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I agree it’s not dead sounding at all. Just warm and mellow, if you think of it as a shape. Other brighter pianos have distinct straight lines with distinct angles. Bluthners have curved sides and blurred corners. But as Joe said above they still remain clear.

I don’t believe I can remember distinctly the differences it was a long time ago. I remember trying the S and being a bit underwhelmed and preferring the A. I’ll see what I wrote in my thread detailing my piano hunt. And what I emailed the salesman.


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Originally Posted by Colin Miles
Originally Posted by Beemer
I bought my Model A new in 2016 after reading a couple of reports that it has a more even tone across the 88 than the slightly taller Model B.
https://www.pianistmagazine.com/buyers-guide/bluthner-a/
You really need to try out all the upright Blüthner models to determine if you would be satisfied with the C or D lower height models.
I am extremely happy with my piano which I regulate and tune myself. Any questions just ask.
Ian
I'm in the UK and having difficulty finding anywhere which has Blüthner uprights. I really like the sound of Chenyin Li's Blüthner grand but haven't been able to find any Blüthner upright videos online to hear and compare.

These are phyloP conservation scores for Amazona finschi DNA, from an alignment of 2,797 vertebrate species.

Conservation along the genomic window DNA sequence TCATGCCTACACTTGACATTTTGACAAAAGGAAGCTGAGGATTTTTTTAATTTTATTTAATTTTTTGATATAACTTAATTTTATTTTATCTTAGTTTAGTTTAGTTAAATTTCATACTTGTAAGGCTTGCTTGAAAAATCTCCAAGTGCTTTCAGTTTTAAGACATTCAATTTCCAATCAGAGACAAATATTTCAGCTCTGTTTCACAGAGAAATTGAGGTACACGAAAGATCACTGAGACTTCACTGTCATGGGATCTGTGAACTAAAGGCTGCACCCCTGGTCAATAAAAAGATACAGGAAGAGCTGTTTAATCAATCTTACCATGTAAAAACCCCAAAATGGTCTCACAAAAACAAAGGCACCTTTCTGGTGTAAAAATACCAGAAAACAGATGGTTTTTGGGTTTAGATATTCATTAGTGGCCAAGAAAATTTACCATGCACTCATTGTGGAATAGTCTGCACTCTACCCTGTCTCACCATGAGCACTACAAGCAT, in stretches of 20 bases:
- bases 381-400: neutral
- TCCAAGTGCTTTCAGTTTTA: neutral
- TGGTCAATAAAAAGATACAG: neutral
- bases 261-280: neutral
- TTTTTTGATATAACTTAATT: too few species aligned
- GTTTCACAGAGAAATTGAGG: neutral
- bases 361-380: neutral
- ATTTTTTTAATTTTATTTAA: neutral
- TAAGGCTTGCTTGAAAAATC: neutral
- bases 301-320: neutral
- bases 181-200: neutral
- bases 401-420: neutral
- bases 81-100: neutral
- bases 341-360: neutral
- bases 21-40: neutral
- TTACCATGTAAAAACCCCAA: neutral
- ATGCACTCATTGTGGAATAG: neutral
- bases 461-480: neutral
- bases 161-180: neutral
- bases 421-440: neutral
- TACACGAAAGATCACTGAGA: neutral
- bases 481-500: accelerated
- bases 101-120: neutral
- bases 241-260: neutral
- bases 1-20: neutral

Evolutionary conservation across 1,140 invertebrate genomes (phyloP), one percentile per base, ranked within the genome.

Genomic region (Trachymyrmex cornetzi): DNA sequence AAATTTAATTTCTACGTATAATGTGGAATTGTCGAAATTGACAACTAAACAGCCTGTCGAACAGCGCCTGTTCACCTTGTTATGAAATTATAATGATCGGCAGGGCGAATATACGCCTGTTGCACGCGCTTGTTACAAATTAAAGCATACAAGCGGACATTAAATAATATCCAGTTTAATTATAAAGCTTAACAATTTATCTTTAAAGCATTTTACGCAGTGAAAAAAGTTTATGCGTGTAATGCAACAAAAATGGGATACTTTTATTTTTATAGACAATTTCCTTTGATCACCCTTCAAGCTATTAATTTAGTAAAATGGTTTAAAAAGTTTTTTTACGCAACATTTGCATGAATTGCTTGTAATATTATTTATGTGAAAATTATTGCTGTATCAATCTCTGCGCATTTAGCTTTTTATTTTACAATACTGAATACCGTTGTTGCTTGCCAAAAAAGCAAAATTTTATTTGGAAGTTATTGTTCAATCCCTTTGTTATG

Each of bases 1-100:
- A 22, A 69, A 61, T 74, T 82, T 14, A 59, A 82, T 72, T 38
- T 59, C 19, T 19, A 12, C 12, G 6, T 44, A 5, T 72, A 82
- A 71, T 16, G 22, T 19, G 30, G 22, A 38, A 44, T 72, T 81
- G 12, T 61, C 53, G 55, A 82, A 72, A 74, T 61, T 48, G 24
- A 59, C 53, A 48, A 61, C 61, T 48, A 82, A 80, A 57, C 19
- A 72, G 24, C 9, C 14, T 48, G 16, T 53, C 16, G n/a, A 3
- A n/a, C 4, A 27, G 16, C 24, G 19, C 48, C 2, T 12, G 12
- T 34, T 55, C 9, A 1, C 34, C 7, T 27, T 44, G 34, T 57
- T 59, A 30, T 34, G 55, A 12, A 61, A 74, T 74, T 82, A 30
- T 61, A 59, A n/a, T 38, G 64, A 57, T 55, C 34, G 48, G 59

Where I bought mine from:
https://www.mclarenspianos.co.uk/product/bluthner-model-a-3/
Ian


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Originally Posted by Beemer
Originally Posted by Colin Miles
Originally Posted by Beemer
I bought my Model A new in 2016 after reading a couple of reports that it has a more even tone across the 88 than the slightly taller Model B.
https://www.pianistmagazine.com/buyers-guide/bluthner-a/
You really need to try out all the upright Blüthner models to determine if you would be satisfied with the C or D lower height models.
I am extremely happy with my piano which I regulate and tune myself. Any questions just ask.
Ian
I'm in the UK and having difficulty finding anywhere which has Blüthner uprights. I really like the sound of Chenyin Li's Blüthner grand but haven't been able to find any Blüthner upright videos online to hear and compare.
Where I bought mine from:
https://www.mclarenspianos.co.uk/product/bluthner-model-a-3/
Ian
Hi Ian - I appreciate the info but a 7 hour drive to Glasgow is just a wee bit too long for me.


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And the piano gallery in Faringdon, which is only a 3 hour drive away doesn't seems to have only the Bluthner grands.


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Originally Posted by Colin Miles
Bluthners showroom in London seems to be the only UK outlet selling new uprights as far as I can tell. Bit far away from South Wales and with the lockdowns in place and about to come into place won't be trying them, or any others by the look of it any time soon.

Colin, why don't you try phoning Bluthner UK (020 7753 0533) and ask them if there is anywhere nearer to you where you can try the instruments?